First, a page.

Pandemic-related budget reductions have cut the performing and media arts department’s dance faculty in half — two out of the four PMA dance instructors will not return in the fall.
Cornell did not renew contracts for Nicholas Ceynowa and Julie Nathanielsz ’93 due to coronavirus-related financial concerns — a decision that disappointed many students.
The other two dance instructors, Jumay Chu and Byron Suber ’97 M.A. ’10, will continue to teach in the fall, according to the course roster. Chu has taught at Cornell since 1989 and Suber since 1991.
The department chair, Prof. Nick Salvato, performing and media arts, did not respond for comment by the time of publication.
“I’ve been informed that the college has denied the request to rehire me next year (my teaching position is on a 9 month contract) due to the financial/health situation,” Ceynowa wrote in an email to students he had worked with in the past.
The layoffs come after President Martha E. Pollack wrote in an email on April 22 that furloughs and layoffs were almost certain, but the University would try to protect salary and staff benefits for as long as possible.
After receiving his email, many students who had previously worked with Ceynowa were devastated.
“As I read the email to my mom, I started crying thinking of my Cornell experience without a PMA “lecturer” who did so much more than lecture,” wrote Hayden Garniewicz ’22 in an email to The Sun.
While Garniewicz did not take any classes with Ceynowa formally, she was a part of his modern dance company through PMA, performing in the Mini Locally Grown and Locally Grown Dance Festival.
“I immediately texted my friends in the PMA dance community and we all recalled how much of an impact he had on not just our experience at Cornell, but our lives as well,” Garniewicz continued.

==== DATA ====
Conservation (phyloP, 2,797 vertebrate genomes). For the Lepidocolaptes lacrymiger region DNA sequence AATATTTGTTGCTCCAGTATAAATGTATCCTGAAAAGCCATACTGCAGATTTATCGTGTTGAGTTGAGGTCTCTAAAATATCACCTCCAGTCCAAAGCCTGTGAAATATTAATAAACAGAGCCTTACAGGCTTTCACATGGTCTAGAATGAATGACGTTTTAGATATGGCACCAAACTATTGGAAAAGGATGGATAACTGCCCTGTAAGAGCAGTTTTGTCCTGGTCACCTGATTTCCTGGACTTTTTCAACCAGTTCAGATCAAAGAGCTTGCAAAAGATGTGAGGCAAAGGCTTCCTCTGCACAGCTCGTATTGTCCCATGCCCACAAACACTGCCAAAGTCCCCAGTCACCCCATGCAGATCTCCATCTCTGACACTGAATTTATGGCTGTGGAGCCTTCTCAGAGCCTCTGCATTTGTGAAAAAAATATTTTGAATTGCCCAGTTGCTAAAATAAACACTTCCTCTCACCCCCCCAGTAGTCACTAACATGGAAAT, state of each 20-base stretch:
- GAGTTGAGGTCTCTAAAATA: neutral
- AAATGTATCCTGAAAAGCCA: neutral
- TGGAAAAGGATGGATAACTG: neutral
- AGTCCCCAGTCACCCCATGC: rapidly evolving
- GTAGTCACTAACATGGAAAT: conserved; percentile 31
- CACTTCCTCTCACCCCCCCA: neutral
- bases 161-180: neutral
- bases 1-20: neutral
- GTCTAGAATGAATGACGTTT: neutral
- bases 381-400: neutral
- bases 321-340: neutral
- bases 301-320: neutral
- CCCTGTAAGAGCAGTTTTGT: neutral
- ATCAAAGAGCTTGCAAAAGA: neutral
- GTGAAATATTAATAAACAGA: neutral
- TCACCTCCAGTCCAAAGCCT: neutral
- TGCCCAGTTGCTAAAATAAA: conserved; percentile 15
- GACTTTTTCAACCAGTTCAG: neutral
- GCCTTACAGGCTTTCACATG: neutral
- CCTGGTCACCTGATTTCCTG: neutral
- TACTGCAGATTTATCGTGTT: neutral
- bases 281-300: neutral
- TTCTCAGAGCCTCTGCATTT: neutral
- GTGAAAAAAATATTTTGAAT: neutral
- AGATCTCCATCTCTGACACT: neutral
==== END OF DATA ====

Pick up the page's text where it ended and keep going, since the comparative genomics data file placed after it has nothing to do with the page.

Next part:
However, Ceynowa could possibly return to teach another dance class for PMA in the future.
“The college has “bracketed” my course for the time being, which means it can be offered again in the future, and they have expressed the feeling that they hope this is short-term,” Ceynowa wrote.
Ceynowa played a central role in many students’ dance education, including for Gemma Standley ’21. Ceynowa’s Performing and Media Arts 2220: Dance Technique II/Modern class inspired her to pursue a dance minor.
“[Ceynowa] really cares about every single person he works with, who takes his class or dances with him. He’s so empathetic, and he really shows that he cares,” Standley said.
For his students, the department’s loss felt personal.
“[Ceynowa] is one of the most supportive faculty members I have found at the University,” said Madeline Silva ’22, echoing Standley. Like Garniewicz, she had performed in Ceynowa’s dance ensemble as part of a Locally Grown Dance festival in the past.
Ceynowa is not the only teacher to lose their Cornell dance instructing employment because of COVID-19 related budget cuts — PMA also temporarily laid off Nathanielsz. Throughout her time at Cornell, Nathanielsz has taught Performing and Media Arts 1200: Dance Technique I, although she had to adapt to teaching dance virtually for the rest of the semester.
Julie Nathanielsz has taught at Cornell since the spring 2019 semester, and her one-year contract is slated to end May 15. On April 15, Cornell notified Nathanielsz that the University would not renew her contract for the next year. Nathanielsz said Cornell did not share any information on potential future employment opportunities.
While Nathanielsz understood that the pandemic has led to budget constraints, she said that dance curricula was particularly important to maintain in this unprecedented moment.
“How unfortunate that courses which offer students tools of embodied action and resilience so urgently needed now may be cut,” Nathanielsz wrote in an email to The Sun.
Several students lamented Cornell’s choice to begin with removing PMA classes to meet the University’s projected budget that takes COVID-19 into account.
“It is disappointing that Cornell is taking from the arts first,” Standley said. “I know it might make sense for them from a financial perspective to take from something that may not be as important for them, but I don’t think they understand how important the arts are to so many students.”
Students hope that once the University recovers from the pandemic, so will the PMA department.
“In the event that we can bring things back,” Maria Congenie ’20 said, “the PMA department should be prioritized.”